Toss cooked grains and pulses, chopped onion and herbs in a bowl.
To serve, spoon onto a large serving platter or individual bowls, top with the dressing, cranberries, pepitas and herbs. Or you can serve the dressing on the side.
This recipe can be made ahead. Don't dress or add olive oil til serving time.
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This recipe focuses on taking a fresh look at ingredients, and using them in different ways.
This gorgeous dessert is the perfect example. Originally I used dried apricots for this dish, but any dried fruit you have on hand works beautifully.
Next time you feel like something sweet after dinner but don't think you have anything that will suffice, try the pantry: there's nearly always dried fruit of some kind in there!
2 cups dried fruit of your choosing*
⅔ cup warm water
2 tablespoons butter
Few drops vanilla essence
1 tablespoon brown sugar
1/2 cup walnut pieces or raw pistachios
Greek Yoghurt to serve
Add vanilla to warm water. Soak fruit in water for 10 mins. Now pour the fruit and water onto a greased oven tray. Dot the butter over the fruit, sprinkle the walnuts and sugar over the top. Bake for 25 mins at 180°c.
Serve with Greek yoghurt
*the fruit pictured is a mix of sour cherries, peaches, pears and currants.
If the thought of homemade bread makes you think of effort, time, just too much hassle, I'm here to change your mind. This focaccia recipe requires NO KNEADING and MINIMAL BABYSITTING! You combine the ingredients in a bowl, pop the bowl in the fridge overnight, pour into a baking tray and bake the next day.
Focaccia is perfect for a bits n’ pieces supper, a ploughman's style lunch, a quick breakfast, the lunch box, or a host gift next time you're invited to someone's place for a meal. We like using it as a pizza base at our place.
Let's do this!
2 cups heritage flour
1 tsp kosher salt
1 tsp instant yeast
2 cups warm water
1 tsp soft butter for greasing pan
3 tbs olive oil
Italian herbs or dried rosemary
Sea salt flakes
Combine flour, kosher salt and yeast in a large mixing bowl, stir to combine. Add warm water, whisking it in as you go, til it's mixed well. (A wooden spoon will suffice if no whisk handy). Cover the bowl well and pop it in the fridge for a minimum of 8 hours, maximum 24.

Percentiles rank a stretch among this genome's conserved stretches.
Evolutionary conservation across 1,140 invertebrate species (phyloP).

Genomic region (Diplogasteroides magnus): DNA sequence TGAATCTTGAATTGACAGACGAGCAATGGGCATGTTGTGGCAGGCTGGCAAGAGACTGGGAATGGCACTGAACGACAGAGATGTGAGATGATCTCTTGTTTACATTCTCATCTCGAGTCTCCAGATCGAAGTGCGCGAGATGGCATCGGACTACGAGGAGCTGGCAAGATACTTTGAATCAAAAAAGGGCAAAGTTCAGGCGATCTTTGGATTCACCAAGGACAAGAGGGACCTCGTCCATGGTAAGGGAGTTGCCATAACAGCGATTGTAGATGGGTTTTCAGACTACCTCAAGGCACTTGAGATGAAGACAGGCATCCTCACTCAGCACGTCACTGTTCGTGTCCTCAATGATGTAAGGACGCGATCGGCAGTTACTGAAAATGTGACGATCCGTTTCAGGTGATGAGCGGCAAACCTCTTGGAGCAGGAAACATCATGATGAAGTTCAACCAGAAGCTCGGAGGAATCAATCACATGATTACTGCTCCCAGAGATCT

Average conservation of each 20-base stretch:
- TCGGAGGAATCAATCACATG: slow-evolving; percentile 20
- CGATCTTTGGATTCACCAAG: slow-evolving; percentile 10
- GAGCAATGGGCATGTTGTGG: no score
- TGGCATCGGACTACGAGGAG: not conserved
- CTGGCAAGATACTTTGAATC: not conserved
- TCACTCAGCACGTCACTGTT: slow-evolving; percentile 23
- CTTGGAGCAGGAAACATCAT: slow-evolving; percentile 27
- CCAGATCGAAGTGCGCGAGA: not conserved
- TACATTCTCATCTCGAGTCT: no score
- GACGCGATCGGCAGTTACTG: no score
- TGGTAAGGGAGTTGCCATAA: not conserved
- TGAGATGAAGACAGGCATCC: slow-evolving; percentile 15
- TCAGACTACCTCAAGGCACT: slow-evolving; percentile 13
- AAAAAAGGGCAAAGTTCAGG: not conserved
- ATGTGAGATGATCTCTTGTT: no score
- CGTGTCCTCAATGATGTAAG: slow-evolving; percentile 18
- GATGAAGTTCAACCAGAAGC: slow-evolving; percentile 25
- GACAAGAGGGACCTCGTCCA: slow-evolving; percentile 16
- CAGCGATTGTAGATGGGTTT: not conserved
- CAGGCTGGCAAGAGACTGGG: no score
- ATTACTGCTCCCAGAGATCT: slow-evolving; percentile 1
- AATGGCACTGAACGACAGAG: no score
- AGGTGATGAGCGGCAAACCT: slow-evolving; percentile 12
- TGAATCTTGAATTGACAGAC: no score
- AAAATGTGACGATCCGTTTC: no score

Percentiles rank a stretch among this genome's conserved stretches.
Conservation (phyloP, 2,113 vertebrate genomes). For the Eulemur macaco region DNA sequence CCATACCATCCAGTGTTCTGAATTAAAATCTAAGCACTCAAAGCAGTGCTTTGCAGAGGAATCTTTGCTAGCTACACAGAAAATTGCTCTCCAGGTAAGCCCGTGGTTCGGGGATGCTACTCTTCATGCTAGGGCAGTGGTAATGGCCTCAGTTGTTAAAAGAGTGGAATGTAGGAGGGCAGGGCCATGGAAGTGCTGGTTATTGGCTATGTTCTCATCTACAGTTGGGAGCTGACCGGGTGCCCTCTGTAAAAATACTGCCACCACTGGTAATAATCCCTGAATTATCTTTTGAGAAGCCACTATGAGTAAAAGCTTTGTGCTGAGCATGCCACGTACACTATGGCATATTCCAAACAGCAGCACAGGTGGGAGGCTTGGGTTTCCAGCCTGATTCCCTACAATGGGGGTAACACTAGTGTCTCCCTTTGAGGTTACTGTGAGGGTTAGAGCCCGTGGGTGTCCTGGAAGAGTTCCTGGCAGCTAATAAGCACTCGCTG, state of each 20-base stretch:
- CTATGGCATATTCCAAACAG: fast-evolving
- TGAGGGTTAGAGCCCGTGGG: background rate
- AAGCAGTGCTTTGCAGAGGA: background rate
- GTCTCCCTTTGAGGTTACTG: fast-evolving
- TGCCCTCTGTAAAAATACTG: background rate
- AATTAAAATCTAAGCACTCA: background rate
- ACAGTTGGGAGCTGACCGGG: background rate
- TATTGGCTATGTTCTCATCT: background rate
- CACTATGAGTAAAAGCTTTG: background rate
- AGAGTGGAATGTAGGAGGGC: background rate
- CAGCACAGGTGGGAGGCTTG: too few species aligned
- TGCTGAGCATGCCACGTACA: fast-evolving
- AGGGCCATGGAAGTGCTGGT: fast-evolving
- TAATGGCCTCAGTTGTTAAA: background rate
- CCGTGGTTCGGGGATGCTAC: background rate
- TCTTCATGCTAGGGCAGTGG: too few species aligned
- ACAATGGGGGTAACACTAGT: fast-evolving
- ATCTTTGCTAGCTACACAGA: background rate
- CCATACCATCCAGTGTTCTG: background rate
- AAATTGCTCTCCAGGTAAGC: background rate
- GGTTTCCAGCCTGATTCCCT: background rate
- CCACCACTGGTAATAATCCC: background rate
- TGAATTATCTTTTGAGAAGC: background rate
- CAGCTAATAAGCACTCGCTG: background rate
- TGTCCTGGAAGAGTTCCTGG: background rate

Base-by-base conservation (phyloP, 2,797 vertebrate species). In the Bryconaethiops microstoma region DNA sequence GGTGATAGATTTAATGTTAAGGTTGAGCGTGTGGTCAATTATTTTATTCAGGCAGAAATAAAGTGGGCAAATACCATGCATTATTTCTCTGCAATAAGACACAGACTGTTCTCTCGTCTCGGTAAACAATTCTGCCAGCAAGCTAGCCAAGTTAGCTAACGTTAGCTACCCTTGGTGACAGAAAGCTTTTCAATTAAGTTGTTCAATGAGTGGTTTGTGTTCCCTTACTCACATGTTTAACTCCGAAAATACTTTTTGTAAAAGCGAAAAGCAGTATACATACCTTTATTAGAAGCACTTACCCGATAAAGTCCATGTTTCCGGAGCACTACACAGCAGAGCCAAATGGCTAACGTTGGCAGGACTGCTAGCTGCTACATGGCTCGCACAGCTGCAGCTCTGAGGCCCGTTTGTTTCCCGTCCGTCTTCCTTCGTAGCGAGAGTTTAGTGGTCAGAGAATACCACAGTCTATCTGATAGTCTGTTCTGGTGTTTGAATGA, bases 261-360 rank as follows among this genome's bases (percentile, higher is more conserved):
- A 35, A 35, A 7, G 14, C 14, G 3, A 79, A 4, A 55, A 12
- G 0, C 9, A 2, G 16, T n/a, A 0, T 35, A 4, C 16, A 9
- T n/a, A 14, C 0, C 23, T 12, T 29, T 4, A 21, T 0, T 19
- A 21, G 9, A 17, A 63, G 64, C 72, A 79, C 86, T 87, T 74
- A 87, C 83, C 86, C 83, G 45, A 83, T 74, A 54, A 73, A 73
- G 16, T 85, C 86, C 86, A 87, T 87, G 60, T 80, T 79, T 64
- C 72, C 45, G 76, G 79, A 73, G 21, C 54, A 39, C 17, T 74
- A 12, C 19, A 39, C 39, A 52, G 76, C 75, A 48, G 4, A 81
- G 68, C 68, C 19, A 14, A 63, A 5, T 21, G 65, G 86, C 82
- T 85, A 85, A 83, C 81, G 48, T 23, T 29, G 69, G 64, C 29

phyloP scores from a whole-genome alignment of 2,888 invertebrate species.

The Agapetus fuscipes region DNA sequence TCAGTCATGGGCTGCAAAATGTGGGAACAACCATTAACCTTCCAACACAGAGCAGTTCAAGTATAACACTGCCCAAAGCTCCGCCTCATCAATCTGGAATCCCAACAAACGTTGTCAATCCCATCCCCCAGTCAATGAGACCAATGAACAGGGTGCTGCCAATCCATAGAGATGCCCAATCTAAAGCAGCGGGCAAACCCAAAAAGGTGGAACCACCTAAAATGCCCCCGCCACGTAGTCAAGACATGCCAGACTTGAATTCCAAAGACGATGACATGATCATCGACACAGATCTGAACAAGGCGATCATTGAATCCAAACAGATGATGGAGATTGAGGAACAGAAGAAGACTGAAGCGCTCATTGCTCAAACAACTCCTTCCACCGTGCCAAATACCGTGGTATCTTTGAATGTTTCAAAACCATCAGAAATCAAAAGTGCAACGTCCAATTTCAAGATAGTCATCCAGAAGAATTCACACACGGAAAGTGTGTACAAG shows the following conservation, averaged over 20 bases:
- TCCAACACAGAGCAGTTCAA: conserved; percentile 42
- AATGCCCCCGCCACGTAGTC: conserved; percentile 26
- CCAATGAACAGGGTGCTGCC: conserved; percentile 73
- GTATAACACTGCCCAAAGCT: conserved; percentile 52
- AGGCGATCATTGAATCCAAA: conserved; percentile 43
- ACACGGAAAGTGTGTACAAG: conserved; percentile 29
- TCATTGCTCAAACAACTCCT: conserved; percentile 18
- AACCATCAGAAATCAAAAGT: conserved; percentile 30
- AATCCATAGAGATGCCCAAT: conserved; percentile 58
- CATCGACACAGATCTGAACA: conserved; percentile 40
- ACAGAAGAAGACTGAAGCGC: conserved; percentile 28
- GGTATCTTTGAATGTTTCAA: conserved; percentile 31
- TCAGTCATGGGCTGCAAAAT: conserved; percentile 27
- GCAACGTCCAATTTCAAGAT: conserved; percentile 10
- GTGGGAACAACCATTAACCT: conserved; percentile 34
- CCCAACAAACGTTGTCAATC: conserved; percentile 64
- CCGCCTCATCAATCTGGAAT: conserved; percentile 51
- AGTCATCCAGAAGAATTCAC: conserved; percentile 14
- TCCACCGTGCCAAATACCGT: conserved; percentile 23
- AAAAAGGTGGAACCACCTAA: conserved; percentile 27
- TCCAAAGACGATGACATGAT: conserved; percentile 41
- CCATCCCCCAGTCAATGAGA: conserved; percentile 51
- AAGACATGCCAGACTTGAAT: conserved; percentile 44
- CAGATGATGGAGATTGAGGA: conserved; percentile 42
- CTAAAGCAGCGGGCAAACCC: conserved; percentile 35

Butter a 22cm cake tin or brownie pan. The shape doesn't matter. Line the pan with baking paper then pour in 2 tbsp olive oil into the pan. Put dough in a pan, turning it over so it's coated in oil. Tuck the dough edges in so it's a roughly shaped ball in the pan.
The 2nd rise: cover the pan and leave it to rest for about 2 hours. A warm place is good - sometimes I pop my dough in the car to give it a little nudge. When the dough has swollen to cover most of the pan, it's ready for the oven!
Baking: drizzle the remaining tbs of olive oil over the risen dough. Now the fun part: press down on the dough with both hands so all your fingers make deep dents in the surface. Sprinkle top with Italian herbs or Rosemary and flaky sea salt.
Bake at 200°c (180°c fan forced) on the centre oven rack for 25 mins approx. Check it at the 20 min mark. If it's nicely golden and the sides are crispy its ready.
Use a spatula to transfer carefully to a cooling rack
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Wattleseeds are Australia's beloved Golden Wattle tree's gift to the culinary world. Roasted and ground much like coffee beans, they resemble coffee in appearance and even a little in taste - although much milder in flavour - along with a subtle note of hazelnut.
So with a flavour and aroma reminiscent of coffee and hazelnuts, you can imagine how well it lends itself to all sorts of baked goods: try adding a spoonful or 2 to your favourite banana bread recipe, Anzac biscuits, choc chip cookies or pancake batter!
Here is the ultimate breakfast muffin recipe.
2 cups wholemeal or white self raising flour
1 generous tbsp ground wattleseed
1/2 cup sugar
100g salted butter, melted
3/4 cup milk
Few drops Bloomfield vanilla essence
½ cup 55% dark chocolate chips
Pre-heat oven to 180 C.
Combine the flour, baking powder, wattle seed and sugar in a bowl.
Add melted butter to the dry ingredients, along with the eggs. Beat with a whisk or an electric beater until smooth. Gradually add the milk and vanilla and mix until combined. Fold chocolate chips into the mixture.
Pour into the wells of a greased muffin tin, filling 3/4 full. Bake for 15 minutes or until the muffins spring back when lightly touched.